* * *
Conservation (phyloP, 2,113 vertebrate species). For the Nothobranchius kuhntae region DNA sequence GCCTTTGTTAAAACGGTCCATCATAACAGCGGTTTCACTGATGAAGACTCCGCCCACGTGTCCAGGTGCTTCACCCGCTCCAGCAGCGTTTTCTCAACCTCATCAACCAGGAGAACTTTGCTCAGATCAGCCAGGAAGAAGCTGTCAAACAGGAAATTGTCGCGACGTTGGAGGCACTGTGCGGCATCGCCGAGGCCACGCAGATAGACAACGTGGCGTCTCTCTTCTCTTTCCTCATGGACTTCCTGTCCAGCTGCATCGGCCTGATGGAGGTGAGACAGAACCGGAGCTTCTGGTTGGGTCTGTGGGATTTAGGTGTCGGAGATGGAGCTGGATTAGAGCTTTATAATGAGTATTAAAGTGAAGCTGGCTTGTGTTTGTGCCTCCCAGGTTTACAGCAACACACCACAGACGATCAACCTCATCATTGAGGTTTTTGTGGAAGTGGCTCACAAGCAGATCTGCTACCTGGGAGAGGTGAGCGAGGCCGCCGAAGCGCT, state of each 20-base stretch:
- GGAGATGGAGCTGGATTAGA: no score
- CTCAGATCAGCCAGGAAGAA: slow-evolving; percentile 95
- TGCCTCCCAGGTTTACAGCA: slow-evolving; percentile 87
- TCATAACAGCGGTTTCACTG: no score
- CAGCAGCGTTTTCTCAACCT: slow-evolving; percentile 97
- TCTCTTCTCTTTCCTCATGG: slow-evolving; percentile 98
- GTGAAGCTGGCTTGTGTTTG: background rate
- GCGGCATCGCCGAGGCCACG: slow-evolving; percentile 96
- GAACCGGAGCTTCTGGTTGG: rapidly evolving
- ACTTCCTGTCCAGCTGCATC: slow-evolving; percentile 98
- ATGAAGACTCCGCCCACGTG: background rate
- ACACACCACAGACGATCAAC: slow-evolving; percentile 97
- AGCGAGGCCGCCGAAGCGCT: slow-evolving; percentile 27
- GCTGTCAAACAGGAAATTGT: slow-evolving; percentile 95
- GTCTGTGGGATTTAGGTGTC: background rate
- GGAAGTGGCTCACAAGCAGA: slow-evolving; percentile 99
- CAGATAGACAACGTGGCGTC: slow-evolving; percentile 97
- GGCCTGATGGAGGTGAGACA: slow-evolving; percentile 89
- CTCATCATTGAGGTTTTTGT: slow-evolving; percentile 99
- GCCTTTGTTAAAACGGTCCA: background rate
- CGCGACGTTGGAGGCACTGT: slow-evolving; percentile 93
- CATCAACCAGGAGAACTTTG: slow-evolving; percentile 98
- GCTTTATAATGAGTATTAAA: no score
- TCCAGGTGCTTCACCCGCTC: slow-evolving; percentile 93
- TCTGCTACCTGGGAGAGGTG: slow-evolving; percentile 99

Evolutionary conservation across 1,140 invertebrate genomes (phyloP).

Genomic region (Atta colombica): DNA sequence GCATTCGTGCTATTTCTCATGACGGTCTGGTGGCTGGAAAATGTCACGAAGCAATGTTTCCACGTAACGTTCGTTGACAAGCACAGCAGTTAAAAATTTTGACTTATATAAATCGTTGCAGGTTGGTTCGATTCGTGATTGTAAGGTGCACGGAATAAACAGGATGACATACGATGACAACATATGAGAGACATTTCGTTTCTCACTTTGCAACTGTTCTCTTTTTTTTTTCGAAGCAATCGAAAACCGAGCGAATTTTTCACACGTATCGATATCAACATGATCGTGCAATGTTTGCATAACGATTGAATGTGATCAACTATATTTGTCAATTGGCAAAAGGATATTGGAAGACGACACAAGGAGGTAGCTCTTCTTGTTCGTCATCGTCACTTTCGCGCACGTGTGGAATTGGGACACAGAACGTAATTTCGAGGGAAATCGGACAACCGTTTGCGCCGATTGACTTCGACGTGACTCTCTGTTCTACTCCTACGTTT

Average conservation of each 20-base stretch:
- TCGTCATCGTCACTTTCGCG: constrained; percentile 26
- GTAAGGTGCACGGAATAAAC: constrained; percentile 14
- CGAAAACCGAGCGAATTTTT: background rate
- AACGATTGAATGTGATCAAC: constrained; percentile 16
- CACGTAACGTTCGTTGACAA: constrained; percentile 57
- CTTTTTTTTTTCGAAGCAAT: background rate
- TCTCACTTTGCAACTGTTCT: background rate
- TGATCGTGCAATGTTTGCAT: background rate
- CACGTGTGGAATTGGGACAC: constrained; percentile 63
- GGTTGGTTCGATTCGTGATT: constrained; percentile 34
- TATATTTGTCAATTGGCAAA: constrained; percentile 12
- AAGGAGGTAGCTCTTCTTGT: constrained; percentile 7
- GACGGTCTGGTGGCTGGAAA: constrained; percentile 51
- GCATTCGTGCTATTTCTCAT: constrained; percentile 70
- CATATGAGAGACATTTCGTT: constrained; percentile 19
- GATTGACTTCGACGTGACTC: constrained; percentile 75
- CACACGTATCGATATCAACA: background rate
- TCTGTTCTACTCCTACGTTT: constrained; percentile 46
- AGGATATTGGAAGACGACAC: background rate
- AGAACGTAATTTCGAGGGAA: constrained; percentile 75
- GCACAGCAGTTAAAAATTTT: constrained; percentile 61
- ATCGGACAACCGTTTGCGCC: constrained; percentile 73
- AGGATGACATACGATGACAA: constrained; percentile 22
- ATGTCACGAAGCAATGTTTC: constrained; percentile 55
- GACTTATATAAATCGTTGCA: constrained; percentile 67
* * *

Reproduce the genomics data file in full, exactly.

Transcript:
Conservation (phyloP, 2,113 vertebrate species). For the Nothobranchius kuhntae region DNA sequence GCCTTTGTTAAAACGGTCCATCATAACAGCGGTTTCACTGATGAAGACTCCGCCCACGTGTCCAGGTGCTTCACCCGCTCCAGCAGCGTTTTCTCAACCTCATCAACCAGGAGAACTTTGCTCAGATCAGCCAGGAAGAAGCTGTCAAACAGGAAATTGTCGCGACGTTGGAGGCACTGTGCGGCATCGCCGAGGCCACGCAGATAGACAACGTGGCGTCTCTCTTCTCTTTCCTCATGGACTTCCTGTCCAGCTGCATCGGCCTGATGGAGGTGAGACAGAACCGGAGCTTCTGGTTGGGTCTGTGGGATTTAGGTGTCGGAGATGGAGCTGGATTAGAGCTTTATAATGAGTATTAAAGTGAAGCTGGCTTGTGTTTGTGCCTCCCAGGTTTACAGCAACACACCACAGACGATCAACCTCATCATTGAGGTTTTTGTGGAAGTGGCTCACAAGCAGATCTGCTACCTGGGAGAGGTGAGCGAGGCCGCCGAAGCGCT, state of each 20-base stretch:
- GGAGATGGAGCTGGATTAGA: no score
- CTCAGATCAGCCAGGAAGAA: slow-evolving; percentile 95
- TGCCTCCCAGGTTTACAGCA: slow-evolving; percentile 87
- TCATAACAGCGGTTTCACTG: no score
- CAGCAGCGTTTTCTCAACCT: slow-evolving; percentile 97
- TCTCTTCTCTTTCCTCATGG: slow-evolving; percentile 98
- GTGAAGCTGGCTTGTGTTTG: background rate
- GCGGCATCGCCGAGGCCACG: slow-evolving; percentile 96
- GAACCGGAGCTTCTGGTTGG: rapidly evolving
- ACTTCCTGTCCAGCTGCATC: slow-evolving; percentile 98
- ATGAAGACTCCGCCCACGTG: background rate
- ACACACCACAGACGATCAAC: slow-evolving; percentile 97
- AGCGAGGCCGCCGAAGCGCT: slow-evolving; percentile 27
- GCTGTCAAACAGGAAATTGT: slow-evolving; percentile 95
- GTCTGTGGGATTTAGGTGTC: background rate
- GGAAGTGGCTCACAAGCAGA: slow-evolving; percentile 99
- CAGATAGACAACGTGGCGTC: slow-evolving; percentile 97
- GGCCTGATGGAGGTGAGACA: slow-evolving; percentile 89
- CTCATCATTGAGGTTTTTGT: slow-evolving; percentile 99
- GCCTTTGTTAAAACGGTCCA: background rate
- CGCGACGTTGGAGGCACTGT: slow-evolving; percentile 93
- CATCAACCAGGAGAACTTTG: slow-evolving; percentile 98
- GCTTTATAATGAGTATTAAA: no score
- TCCAGGTGCTTCACCCGCTC: slow-evolving; percentile 93
- TCTGCTACCTGGGAGAGGTG: slow-evolving; percentile 99

Evolutionary conservation across 1,140 invertebrate genomes (phyloP).

Genomic region (Atta colombica): DNA sequence GCATTCGTGCTATTTCTCATGACGGTCTGGTGGCTGGAAAATGTCACGAAGCAATGTTTCCACGTAACGTTCGTTGACAAGCACAGCAGTTAAAAATTTTGACTTATATAAATCGTTGCAGGTTGGTTCGATTCGTGATTGTAAGGTGCACGGAATAAACAGGATGACATACGATGACAACATATGAGAGACATTTCGTTTCTCACTTTGCAACTGTTCTCTTTTTTTTTTCGAAGCAATCGAAAACCGAGCGAATTTTTCACACGTATCGATATCAACATGATCGTGCAATGTTTGCATAACGATTGAATGTGATCAACTATATTTGTCAATTGGCAAAAGGATATTGGAAGACGACACAAGGAGGTAGCTCTTCTTGTTCGTCATCGTCACTTTCGCGCACGTGTGGAATTGGGACACAGAACGTAATTTCGAGGGAAATCGGACAACCGTTTGCGCCGATTGACTTCGACGTGACTCTCTGTTCTACTCCTACGTTT

Average conservation of each 20-base stretch:
- TCGTCATCGTCACTTTCGCG: constrained; percentile 26
- GTAAGGTGCACGGAATAAAC: constrained; percentile 14
- CGAAAACCGAGCGAATTTTT: background rate
- AACGATTGAATGTGATCAAC: constrained; percentile 16
- CACGTAACGTTCGTTGACAA: constrained; percentile 57
- CTTTTTTTTTTCGAAGCAAT: background rate
- TCTCACTTTGCAACTGTTCT: background rate
- TGATCGTGCAATGTTTGCAT: background rate
- CACGTGTGGAATTGGGACAC: constrained; percentile 63
- GGTTGGTTCGATTCGTGATT: constrained; percentile 34
- TATATTTGTCAATTGGCAAA: constrained; percentile 12
- AAGGAGGTAGCTCTTCTTGT: constrained; percentile 7
- GACGGTCTGGTGGCTGGAAA: constrained; percentile 51
- GCATTCGTGCTATTTCTCAT: constrained; percentile 70
- CATATGAGAGACATTTCGTT: constrained; percentile 19
- GATTGACTTCGACGTGACTC: constrained; percentile 75
- CACACGTATCGATATCAACA: background rate
- TCTGTTCTACTCCTACGTTT: constrained; percentile 46
- AGGATATTGGAAGACGACAC: background rate
- AGAACGTAATTTCGAGGGAA: constrained; percentile 75
- GCACAGCAGTTAAAAATTTT: constrained; percentile 61
- ATCGGACAACCGTTTGCGCC: constrained; percentile 73
- AGGATGACATACGATGACAA: constrained; percentile 22
- ATGTCACGAAGCAATGTTTC: constrained; percentile 55
- GACTTATATAAATCGTTGCA: constrained; percentile 67